To understand the Reformed approach to this challenging question, we should begin with the concept of the "wills" of God. Reformed theologians typically refer to the relevant ones as the decretive (or "secret") and preceptive (or "revealed") wills of God, which R. C. Sproul defines as follows:
Decretive will: The sovereign, efficacious will of God
Preceptive will: The precepts, commands of God1
Reformed theologians point to a number of passages to establish this distinction. For the decretive will, here are a few examples:
Psalm 115:3: Our God is in the heavens; he does all that he pleases. [ESV]
Daniel 4:32: the Most High rules the kingdom of men and gives it to whom he will.
Romans 9:18: So then he has mercy on whomever he wills, and he hardens whomever he wills.
These passages describe a will of God that never fails and is independent of all other beings. But God's will is not always described in such terms:
Matthew 7:21: "Not everyone who says to me, ‘Lord, Lord,’ will enter the kingdom of heaven, but the one who does the will of my Father who is in heaven." [cf. Matthew 12:50]
Ephesians 5:17: Therefore do not be foolish, but understand what the will of the Lord is.
In these passages, it's clear that God's will refers to his commands and precepts, not his ordaining of events. The distinction is especially obvious when we consider biblical stories like that of Joseph being sold into slavery:
"As for you, you meant evil against me, but God meant it for good, to bring it about that many people should be kept alive, as they are today." [Genesis 50:20]
In this story, God's preceptive will is that Joseph's brothers love him and not sell him into slavery, as such an act is "evil." But God's decretive will was that Joseph be sold into slavery by his brothers so that many would survive the famine. Another example of this can be found in Acts 2:23, in which the "definite plan of God" (his decretive will) involved a clear violation of his preceptive will: his Son was killed by "lawless men."
Is the call of the Gospel part of God's preceptive will or his decretive will?
Turning now to God's will as it relates to the call of the Gospel, we must identify which "will" of God applies to passages like Matthew 11:28, in which Jesus commands people to come to him:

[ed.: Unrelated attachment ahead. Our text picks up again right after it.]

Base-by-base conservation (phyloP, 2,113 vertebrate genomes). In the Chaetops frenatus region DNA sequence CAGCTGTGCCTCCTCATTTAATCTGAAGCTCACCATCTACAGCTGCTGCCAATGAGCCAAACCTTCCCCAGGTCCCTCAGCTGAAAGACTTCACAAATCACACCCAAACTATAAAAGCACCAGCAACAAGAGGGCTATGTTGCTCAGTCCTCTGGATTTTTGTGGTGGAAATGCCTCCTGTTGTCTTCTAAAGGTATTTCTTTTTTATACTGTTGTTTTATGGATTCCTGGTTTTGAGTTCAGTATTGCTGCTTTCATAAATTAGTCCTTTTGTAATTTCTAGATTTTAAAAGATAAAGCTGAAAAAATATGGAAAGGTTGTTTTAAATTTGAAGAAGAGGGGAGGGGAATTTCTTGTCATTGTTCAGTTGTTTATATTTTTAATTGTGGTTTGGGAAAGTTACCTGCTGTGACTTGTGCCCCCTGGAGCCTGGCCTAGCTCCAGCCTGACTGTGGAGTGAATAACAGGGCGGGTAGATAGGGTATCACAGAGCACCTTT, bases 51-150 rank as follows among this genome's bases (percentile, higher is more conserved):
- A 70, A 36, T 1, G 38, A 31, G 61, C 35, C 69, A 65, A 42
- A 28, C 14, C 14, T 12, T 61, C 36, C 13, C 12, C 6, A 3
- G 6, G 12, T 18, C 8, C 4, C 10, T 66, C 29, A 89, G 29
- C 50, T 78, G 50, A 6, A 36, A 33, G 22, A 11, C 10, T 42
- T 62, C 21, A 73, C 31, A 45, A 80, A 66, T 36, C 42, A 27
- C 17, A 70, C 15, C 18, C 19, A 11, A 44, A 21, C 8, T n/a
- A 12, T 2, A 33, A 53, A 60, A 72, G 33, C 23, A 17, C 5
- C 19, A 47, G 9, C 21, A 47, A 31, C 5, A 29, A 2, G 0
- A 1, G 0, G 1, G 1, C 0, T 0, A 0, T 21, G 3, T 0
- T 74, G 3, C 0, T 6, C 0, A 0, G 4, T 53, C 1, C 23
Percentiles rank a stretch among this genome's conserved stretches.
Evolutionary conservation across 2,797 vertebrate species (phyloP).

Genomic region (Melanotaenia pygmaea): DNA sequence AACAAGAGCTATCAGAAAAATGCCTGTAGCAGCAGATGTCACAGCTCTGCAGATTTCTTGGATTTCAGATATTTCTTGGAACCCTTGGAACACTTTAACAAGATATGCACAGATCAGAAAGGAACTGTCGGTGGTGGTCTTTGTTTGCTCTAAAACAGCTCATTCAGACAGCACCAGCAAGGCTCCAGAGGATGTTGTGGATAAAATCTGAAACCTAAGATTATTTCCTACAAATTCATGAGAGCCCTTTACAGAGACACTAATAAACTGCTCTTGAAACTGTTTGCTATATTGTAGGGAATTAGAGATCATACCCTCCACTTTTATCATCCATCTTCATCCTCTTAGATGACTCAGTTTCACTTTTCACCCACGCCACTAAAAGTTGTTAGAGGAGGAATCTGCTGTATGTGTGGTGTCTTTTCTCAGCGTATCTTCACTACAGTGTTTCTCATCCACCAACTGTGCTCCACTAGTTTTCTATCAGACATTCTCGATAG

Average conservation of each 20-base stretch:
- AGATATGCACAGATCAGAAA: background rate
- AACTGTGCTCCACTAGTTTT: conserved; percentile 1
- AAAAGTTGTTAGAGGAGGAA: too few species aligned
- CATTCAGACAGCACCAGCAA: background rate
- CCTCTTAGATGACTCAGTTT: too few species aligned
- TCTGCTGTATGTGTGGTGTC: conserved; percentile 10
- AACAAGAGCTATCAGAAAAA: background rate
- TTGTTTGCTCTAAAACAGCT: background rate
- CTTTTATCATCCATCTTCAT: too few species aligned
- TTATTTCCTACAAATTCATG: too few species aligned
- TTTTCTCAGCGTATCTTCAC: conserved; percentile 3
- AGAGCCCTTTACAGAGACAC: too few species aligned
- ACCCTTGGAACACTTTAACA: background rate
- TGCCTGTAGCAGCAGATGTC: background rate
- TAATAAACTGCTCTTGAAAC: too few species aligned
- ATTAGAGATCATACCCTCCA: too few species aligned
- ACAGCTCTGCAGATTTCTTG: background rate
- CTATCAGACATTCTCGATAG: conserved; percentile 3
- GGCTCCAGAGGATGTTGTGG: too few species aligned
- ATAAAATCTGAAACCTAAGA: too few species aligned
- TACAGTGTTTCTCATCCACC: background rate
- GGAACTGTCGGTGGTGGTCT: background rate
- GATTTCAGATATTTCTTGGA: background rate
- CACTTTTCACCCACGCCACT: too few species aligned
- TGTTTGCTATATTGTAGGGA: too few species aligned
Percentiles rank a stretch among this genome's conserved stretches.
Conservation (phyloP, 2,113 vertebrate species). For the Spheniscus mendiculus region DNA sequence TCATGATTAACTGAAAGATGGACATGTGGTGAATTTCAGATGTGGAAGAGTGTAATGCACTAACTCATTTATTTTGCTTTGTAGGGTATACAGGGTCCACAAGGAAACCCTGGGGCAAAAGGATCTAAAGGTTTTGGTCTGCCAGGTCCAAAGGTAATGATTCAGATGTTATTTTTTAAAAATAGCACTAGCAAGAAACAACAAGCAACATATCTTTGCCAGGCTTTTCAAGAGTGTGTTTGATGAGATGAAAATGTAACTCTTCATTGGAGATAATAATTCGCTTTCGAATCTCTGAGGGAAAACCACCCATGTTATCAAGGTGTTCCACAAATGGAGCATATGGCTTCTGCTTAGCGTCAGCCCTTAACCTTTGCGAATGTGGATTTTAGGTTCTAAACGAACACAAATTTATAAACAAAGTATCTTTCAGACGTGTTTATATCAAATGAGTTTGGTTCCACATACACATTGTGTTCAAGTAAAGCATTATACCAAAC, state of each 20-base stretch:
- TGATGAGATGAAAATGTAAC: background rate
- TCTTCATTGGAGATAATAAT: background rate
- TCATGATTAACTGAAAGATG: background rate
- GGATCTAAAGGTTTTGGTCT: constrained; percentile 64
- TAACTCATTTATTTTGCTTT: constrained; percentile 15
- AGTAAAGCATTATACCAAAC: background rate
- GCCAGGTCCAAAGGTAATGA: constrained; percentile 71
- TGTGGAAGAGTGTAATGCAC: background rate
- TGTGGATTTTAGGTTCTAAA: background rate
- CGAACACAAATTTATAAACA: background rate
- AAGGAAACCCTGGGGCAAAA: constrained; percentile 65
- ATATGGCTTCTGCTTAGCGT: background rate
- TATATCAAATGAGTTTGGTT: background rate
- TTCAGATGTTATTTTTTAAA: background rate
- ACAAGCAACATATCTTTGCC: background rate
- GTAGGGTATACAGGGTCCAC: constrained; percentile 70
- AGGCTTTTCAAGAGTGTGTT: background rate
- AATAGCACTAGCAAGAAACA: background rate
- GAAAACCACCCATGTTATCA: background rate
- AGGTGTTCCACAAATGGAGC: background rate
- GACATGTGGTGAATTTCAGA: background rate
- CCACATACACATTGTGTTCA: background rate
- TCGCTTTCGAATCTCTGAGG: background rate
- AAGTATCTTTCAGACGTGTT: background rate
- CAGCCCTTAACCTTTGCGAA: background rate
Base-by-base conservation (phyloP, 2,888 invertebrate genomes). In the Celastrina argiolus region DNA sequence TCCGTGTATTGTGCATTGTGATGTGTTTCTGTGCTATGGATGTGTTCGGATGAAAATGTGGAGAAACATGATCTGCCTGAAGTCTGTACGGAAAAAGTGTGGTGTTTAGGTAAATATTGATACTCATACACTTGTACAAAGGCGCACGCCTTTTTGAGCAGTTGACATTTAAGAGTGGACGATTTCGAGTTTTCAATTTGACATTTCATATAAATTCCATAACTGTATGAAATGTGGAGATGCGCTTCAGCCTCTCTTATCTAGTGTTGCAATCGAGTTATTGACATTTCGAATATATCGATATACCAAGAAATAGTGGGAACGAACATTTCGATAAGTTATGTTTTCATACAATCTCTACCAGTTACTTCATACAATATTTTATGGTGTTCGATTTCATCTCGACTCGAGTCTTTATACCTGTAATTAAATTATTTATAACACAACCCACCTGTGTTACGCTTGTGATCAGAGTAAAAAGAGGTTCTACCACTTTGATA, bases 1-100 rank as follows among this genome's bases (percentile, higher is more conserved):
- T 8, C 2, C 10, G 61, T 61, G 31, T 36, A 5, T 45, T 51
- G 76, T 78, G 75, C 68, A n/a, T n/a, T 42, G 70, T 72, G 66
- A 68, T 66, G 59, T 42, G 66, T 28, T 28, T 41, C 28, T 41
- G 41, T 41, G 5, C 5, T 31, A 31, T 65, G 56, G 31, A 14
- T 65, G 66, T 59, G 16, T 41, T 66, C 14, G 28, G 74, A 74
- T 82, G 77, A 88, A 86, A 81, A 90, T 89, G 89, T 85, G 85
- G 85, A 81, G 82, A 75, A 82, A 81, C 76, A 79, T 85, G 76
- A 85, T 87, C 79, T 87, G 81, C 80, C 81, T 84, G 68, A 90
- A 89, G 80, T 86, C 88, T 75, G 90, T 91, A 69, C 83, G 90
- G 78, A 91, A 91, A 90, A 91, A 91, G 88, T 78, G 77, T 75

"Come to me, all who labor and are heavy laden, and I will give you rest."
Similarly, 1 Timothy 2:4 and 2 Peter 3:9 can be interpreted to refer to God's desire that all be saved.2
If this "desire" is a product of God's decretive will, then it would necessarily follow that all people will be saved. However, such an interpretation implies universalism, which seems to contradict other passages, like Romans 9:18 and Matthew 7:21 (quoted above), among many others. This desire that all be saved, therefore, cannot be God's decretive will, and so it must be his preceptive will. The commands to repent and believe are thus in the same category as the command to care for the poor: men can and do regularly disobey them.
How can a sovereign God allow his preceptive will to be violated?
Now we get to the heart of the issue, and hopefully it's now obvious that to the Reformed, this isn't merely a matter of explaining how man can reject the external call of the gospel—it's the broader issue of explaining the existence of evil. That is, we can reframe the titular question as, "How can [a good] God be sovereign if man can sin?"
This is, of course, a huge topic, which I've addressed more fully elsewhere. But ultimately Reformed theologians, while arguing that God is not the author of sin, and that man fell voluntarily, nonetheless hold that God ordained that sin would come into the world. That is, God's decretive will includes the sins of men, including their sins of unrepentance and unbelief.
Why would a good God do this? Charles Hodge suggests the following explanation, based on Romans 9:22–23:
Sin, therefore, according the Scriptures, is permitted, that the justice of God may be known in its punishment, and his grace in its forgiveness. And the universe, without the knowledge of these attributes, would be like the earth without the light of the sun.3
- Sproul, What is Reformed Theology?, p169
- Some Calvinists argue that the context in each of these verses does not require that "all" refer to every human being, but others consider that a possibility.
- Hodge, Systematic Theology, 1.5.13, page 435